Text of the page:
Sunday, October 4

Mid-Life Change Requires a New Coat of Arms

Life is fairly predictable.

When we first become adults, we think we are quite special and quite unique.  We hear the clichés about life and think:  That's not going to be me/usWe are tremendously different.

As young adults, my husband and I were crazy with love.  (I have a box full of thirty-year-old poems and love notes to prove it)  We never thought we would do anything typical or cliché.  I would certainly never experience menopausal madness and cruelty.  He would certainly never experience a mid-life crisis and start acting like a twenty year old when he is fifty years old.  The kids were absolutely never going to grow up.  I'd be waking up for midnight feedings forever.  And of course, they would never move away or marry, they would be mine forever.....

Then, life happened.  Fast.  We put a slightly unique spin on our lives, but otherwise, typical.  Sure enough, the empty nest came.  I wandered the empty house in a stupor, tears on my face, screams rolling from my throat; my husband, oblivious.  Menopause arrived and my hormones took the wheel.  I became so incredibly angry.  Then my husband realized he was fifty.  Fifty!  For crying out loud!! And what had he done with his life?!  He'd been in a cubicle like an animal at the zoo.  He'd been driving mini vans and trying to placate an angry, plump, gray-haired woman.  So he found some single friends living the high life and he left.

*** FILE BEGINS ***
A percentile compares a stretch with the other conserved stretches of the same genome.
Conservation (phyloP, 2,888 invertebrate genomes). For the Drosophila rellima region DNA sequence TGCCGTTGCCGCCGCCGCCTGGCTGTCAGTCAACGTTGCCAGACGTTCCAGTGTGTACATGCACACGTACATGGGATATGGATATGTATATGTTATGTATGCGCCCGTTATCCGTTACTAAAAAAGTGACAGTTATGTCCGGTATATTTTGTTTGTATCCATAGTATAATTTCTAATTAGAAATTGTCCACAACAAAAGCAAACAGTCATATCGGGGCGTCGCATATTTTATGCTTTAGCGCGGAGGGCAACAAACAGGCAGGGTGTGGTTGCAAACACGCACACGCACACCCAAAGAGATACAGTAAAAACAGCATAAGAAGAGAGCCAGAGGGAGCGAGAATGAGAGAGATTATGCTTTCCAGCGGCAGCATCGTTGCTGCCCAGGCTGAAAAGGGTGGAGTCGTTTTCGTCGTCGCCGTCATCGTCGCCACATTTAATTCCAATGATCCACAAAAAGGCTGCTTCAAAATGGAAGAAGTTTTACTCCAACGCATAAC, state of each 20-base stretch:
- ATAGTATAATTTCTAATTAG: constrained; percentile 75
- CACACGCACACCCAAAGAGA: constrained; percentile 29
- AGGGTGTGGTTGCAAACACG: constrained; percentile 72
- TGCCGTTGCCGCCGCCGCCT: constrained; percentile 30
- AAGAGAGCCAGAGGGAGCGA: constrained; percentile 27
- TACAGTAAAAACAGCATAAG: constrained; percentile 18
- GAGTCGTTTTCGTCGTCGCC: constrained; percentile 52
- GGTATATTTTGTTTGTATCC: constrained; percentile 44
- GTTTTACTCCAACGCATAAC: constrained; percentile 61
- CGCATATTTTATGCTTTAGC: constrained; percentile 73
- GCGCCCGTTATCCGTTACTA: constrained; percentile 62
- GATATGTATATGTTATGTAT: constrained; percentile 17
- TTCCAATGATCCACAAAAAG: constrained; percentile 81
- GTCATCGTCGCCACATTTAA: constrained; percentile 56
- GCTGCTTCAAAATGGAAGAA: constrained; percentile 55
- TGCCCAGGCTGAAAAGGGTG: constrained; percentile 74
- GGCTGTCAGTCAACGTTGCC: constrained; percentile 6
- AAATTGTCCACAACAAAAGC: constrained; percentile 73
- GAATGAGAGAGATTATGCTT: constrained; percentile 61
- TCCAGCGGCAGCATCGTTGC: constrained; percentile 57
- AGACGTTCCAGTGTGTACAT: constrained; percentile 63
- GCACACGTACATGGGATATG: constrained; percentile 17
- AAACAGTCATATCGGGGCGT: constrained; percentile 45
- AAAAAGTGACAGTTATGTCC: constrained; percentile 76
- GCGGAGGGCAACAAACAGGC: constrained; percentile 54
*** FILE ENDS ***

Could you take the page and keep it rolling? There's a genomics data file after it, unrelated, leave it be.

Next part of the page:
Again I stumbled through an empty house in an angry stupor.

Six months later, I came up for air.  The kids were nearby.  The grandkids were playing at my feet.  I was OK, but my "family" had changed.  Now it was just me.  As I reflected on my new family of one, I decided I needed a new coat of arms.

Designing a coat of arms forced me to examine the new me.  What symbols represent my new "family" -- me?  No last name, just a first name, just…… me. 

I studied the parts of a coat of arms and the symbolism.  I studied myself.  I studied various styles for a coat of arms and chose what I like.

Making choices was something I learned to do after everyone left me.  Prior to that, I made choices based on who was living with me, what did they want.  Now I had to make my own choices and that was a skill I had to learn.  I spent nine months learning who I am and how to represent that visually.  Tomorrow I will share what I have learned and how it is embodied in this coat of arms.

Making a coat of arms taught me to make choices.
Making a coat of arms taught me who I am.

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